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SEARCHING FOR SYMBIOSIS: Microbes abound that could boost crop performance. Small start-ups and major agricultural firms are looking high and low to find the best.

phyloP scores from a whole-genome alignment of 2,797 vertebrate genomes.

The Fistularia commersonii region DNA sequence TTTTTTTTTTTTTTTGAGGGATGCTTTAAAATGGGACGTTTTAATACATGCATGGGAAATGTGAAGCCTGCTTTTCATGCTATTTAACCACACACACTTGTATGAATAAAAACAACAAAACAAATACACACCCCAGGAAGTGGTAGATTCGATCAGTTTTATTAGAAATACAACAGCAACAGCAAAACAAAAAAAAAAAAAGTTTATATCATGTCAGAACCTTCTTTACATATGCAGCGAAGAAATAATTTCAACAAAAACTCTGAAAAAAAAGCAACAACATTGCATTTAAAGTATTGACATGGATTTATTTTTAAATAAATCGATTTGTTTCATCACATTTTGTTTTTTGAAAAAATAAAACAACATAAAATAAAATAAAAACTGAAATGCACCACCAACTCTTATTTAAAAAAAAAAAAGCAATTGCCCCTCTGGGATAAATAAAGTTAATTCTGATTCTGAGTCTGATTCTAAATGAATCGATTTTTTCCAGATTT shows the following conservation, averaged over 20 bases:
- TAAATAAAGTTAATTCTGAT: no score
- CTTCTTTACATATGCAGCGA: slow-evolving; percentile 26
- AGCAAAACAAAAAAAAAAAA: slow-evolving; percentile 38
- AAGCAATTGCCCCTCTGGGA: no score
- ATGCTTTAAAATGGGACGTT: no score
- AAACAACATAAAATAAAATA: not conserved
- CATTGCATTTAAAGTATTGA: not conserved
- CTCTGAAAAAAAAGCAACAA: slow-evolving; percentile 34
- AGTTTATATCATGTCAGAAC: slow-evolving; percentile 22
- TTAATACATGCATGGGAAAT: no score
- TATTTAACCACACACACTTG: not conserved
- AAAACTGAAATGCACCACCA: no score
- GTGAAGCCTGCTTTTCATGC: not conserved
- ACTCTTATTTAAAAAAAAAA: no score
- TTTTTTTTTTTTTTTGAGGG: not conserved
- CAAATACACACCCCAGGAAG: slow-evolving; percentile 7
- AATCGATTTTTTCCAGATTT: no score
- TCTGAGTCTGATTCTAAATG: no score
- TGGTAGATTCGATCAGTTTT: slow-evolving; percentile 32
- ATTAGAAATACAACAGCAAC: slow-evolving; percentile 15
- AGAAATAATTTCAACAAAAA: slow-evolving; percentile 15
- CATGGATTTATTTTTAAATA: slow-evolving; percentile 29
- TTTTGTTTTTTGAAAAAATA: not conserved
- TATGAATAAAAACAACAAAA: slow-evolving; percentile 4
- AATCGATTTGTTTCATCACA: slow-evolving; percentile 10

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The Plant Microbiome Just as humans have a microbiome inhabiting the gut and skin surface, plants have communities of symbiotic microbes living in their tissues, leaf surfaces, and root zone. Start-ups are creating designer groupings of beneficial microbes to increase water and nutrient stress tolerance and enhance plant health and growth rates. Firms: Symbiota, BioConsortia A Nitrogen Fix At least one beneficial microbe, Gluconacetobacter diazotrophicus, can be incorporated into a plant’s tissues to boost its ability to fix nitrogen from the atmosphere. Firm: Azotic Technologies Bioactive Molecules Bioactive molecules—often enzymes—produced by microbes can help protect plants against weeds, fungal diseases, and pest insects. Firm: AgriMetis Trait Shifting Some symbiotic microbes shift the performance of a plant’s genetic traits by controlling gene expression. Firm: BioConsortia Giving Seeds A Head Start Most biological products can be applied via a seed coating. As the plant grows, it can incorporate the microbes into its tissues, surfaces, and root zone. Firms: Various Microbes From Soil Soil is a major source of microbes and bioactive substances that benefit plants. Firms use prospecting, gene sequencing, and high-throughput screening techniques to identify new microbial product targets. Firms: AgriMetis, BioConsortia, Taxon Biosciences Friends In Low Places Beneficial microbes living in the root zone can help plants ward off nematodes, fungal diseases, and weeds. Firm: Taxon Biosciences Plant DNA NH3 N2 Nematode Enzyme bacteria